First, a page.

Troy: Yeah. It’s actually, it’s absolutely amazing. It’s an amazing.
Stephen: All right, so Troy, before we move on, then talk author stuff and more about plotter. If somebody came up to you on the street and said, Hey, I heard you’ve written some books.
Why should I get your book and read it? What would you tell ’em? You know what
Troy: This is interesting cause Rod is gonna ask this question a lot, and the question I lead with first is I say, what else do you read? The question, the reason for that is very simply, this is exactly what we’re talking about before.
My books are not for everyone. So if that person tells me that they read Epic Fantasy, Brandon Sanderson stuff, I’m gonna say, you know what? You could pick up my books if you’re interested in a little crossover to mystery and Thriller. They’re thrilling, they’re exciting. There’s clues there.
They’re a lot of fun, but you may not be the type of person who likes to read about serial killers. Now, if you like True Crime Pro podcasts and you like solving mysteries and figuring out on TV before the. The TV detective does and those type of things, then my books are for you. They have clever twists, clever ending.
You’re almost never are you gonna start one of my books and know what’s going to happen in the end. Even if you think you do it, it’s like the guy that’s arrested in the first 20 minutes of law and order, we know you didn’t do it. We’re just waiting for the real bad guy to show up. So it’s kinda a similar thing, but I always ask him first, what do you read and see if it’s even related.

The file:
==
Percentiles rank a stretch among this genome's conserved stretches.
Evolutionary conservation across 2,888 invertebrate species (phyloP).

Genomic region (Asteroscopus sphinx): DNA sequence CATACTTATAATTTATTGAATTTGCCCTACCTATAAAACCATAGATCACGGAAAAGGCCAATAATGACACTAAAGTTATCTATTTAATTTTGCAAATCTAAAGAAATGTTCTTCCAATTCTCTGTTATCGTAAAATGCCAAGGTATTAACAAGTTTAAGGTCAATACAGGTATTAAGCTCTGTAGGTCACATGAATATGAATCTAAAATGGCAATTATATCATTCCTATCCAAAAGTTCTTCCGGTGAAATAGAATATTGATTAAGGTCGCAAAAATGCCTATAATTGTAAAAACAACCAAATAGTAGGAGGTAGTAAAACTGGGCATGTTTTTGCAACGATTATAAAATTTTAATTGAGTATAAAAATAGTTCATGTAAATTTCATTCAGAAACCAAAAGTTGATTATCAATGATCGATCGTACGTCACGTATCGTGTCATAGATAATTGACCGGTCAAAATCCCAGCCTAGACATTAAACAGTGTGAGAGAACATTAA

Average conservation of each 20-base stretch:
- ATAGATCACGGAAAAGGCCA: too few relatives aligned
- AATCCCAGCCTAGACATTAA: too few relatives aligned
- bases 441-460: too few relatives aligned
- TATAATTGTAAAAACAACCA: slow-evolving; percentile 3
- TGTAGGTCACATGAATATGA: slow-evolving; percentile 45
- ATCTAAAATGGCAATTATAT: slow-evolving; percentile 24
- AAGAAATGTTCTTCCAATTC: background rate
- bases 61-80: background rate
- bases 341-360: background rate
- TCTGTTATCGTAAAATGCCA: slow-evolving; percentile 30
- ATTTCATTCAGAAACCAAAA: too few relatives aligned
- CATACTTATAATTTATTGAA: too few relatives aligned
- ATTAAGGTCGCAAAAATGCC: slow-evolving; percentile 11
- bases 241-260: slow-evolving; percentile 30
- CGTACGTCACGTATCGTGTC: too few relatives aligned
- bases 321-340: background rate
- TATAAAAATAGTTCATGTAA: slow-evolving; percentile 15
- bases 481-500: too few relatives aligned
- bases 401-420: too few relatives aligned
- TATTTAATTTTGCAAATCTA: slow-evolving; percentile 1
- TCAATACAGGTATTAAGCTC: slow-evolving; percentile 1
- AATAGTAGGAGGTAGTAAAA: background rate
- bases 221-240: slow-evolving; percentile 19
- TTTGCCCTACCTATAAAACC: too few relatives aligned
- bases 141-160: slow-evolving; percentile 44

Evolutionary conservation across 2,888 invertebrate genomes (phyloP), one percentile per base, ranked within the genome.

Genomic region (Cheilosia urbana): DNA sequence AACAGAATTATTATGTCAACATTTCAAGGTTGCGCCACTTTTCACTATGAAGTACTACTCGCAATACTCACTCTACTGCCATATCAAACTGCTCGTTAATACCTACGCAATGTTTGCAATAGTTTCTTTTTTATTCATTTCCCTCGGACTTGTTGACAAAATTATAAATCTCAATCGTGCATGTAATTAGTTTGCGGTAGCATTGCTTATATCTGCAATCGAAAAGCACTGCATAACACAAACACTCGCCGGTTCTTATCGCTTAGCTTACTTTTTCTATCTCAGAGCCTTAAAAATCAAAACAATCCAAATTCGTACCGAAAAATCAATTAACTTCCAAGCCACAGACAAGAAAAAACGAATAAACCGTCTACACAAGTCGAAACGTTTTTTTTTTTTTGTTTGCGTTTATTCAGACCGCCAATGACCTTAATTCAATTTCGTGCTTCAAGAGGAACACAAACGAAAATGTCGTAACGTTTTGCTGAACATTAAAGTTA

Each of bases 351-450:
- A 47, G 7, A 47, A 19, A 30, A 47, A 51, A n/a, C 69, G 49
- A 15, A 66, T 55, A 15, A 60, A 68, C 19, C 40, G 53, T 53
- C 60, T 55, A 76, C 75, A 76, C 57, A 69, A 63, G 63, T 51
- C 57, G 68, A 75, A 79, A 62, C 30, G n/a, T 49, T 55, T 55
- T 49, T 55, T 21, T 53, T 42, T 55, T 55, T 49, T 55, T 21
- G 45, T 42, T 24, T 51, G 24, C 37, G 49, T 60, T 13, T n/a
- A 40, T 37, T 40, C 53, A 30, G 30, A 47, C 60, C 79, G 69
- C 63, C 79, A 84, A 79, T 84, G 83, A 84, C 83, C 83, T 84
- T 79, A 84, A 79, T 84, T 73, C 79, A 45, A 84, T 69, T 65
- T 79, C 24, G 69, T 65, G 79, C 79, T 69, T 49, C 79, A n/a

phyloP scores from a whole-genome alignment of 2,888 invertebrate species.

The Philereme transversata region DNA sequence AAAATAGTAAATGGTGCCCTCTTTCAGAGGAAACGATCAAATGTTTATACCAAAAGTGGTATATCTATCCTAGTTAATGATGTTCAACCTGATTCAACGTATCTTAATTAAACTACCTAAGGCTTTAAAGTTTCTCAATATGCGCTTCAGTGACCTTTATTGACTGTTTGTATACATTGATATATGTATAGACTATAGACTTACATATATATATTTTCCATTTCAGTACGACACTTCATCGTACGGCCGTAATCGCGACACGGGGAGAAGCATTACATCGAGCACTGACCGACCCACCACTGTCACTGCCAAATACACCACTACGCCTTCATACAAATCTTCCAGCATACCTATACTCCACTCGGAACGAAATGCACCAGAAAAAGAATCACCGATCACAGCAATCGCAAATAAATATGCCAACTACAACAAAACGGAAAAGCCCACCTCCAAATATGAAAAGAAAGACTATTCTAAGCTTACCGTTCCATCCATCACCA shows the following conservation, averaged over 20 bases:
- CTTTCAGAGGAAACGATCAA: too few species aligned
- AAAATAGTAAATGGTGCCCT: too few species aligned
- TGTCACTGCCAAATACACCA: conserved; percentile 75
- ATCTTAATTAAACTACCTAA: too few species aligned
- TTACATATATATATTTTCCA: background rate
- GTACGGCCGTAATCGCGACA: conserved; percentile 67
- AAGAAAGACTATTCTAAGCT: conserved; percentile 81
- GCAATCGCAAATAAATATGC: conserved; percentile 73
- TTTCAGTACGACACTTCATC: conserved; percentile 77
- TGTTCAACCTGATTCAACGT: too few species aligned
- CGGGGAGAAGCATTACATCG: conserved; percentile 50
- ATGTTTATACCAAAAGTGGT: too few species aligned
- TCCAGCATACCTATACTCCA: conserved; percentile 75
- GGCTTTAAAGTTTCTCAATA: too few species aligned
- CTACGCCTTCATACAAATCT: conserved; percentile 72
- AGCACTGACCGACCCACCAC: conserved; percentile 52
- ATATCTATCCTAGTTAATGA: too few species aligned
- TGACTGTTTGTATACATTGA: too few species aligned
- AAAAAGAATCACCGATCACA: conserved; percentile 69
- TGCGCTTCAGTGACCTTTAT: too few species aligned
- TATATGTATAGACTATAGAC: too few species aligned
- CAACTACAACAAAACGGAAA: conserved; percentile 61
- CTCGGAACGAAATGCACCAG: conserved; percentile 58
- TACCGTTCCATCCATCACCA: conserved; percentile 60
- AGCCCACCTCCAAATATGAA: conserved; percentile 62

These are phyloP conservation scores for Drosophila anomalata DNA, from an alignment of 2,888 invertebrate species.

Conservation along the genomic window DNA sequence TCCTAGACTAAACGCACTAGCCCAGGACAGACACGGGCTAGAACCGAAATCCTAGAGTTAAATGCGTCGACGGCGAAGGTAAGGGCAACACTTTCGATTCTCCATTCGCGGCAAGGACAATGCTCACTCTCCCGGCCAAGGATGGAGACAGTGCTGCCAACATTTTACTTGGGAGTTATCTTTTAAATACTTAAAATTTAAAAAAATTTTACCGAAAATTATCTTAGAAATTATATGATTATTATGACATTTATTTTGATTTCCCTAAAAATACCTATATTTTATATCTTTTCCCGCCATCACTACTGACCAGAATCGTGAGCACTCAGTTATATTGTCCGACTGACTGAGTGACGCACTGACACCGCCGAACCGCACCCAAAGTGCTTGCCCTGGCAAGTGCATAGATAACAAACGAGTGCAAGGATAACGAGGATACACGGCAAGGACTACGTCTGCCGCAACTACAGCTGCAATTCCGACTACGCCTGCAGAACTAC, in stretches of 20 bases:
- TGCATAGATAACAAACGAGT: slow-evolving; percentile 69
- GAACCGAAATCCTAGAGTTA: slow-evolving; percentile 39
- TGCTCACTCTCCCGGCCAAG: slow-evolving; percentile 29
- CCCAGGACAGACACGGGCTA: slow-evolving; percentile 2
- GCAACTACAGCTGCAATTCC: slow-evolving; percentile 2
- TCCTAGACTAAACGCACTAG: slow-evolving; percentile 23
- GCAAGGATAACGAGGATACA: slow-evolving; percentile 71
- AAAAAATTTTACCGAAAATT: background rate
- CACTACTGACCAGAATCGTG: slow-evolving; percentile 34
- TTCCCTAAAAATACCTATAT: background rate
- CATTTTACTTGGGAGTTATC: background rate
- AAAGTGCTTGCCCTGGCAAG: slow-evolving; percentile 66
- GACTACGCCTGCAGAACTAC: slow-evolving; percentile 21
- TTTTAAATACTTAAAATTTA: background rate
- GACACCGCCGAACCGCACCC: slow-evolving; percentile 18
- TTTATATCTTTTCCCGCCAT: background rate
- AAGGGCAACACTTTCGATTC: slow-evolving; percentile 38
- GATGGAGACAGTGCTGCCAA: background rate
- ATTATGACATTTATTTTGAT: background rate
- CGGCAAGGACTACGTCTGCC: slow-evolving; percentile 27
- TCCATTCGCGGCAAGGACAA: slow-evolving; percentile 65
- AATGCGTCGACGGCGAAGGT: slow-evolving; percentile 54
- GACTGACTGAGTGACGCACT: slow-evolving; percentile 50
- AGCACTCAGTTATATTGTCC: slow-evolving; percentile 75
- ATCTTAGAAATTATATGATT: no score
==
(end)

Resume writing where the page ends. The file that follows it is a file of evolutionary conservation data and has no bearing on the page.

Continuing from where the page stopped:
So if I even wanna make that kinda recommendation to them.
Stephen: And I really like that because it’s very true. You don’t want people reading your book that don’t read that type of book because that’s the ones where you get the bad reviews. It’s I normally read romance and this sucked well cause it is not a romance
Troy: well or things like the goat there, there are too many cuss words.
Okay. But I warned you, at the outset there’s, it’s pretty clear what type of book this is going to be. Cause I had a friend of mine that he had one and like he got this scathing review that goes, this was not Christian fiction at all. And I’m like, this is not in any Christian fiction categories on Amazon at all.
I dunno how you found this book and then said there’s just certain qualifiers that you say cause not everyone’s gonna like your work. My brother does not read my book. It’s okay.
Stephen: Yeah. My, my first book, my mother read it, and the only thing that bothered her was I needed the main character to be an orphan.
So for the first five chapters, she’s in this happy household and then they get killed and she couldn’t get past that. And I’m like, I needed it to happen in the story Yeah. Yeah. It there are certain triggering events that people are going to they’re gonna say, okay, I was gonna read your book, but this just, I couldn’t go past that point.
Troy: And it’s perfectly okay. It’s, again, it’s one of those things that every, not everyone’s going to love your work, so be okay. The sooner you’re okay with that, the easier it are. It is to look at reviews, the easier, it’s to just move forward with your author career.
Stephen: Agreed. Agreed. All right. Great. Troy, thanks for sharing all that, because like we talked about, I’m betting any authors listening to this probably didn’t even know you’ve written books.
And I know we get a lot of mystery readers. That’s a huge genre. Hopefully we’ll turn some more people onto your book. Thanks for sharing them.
Troy: You betcha. Thank you. Thanks for letting me.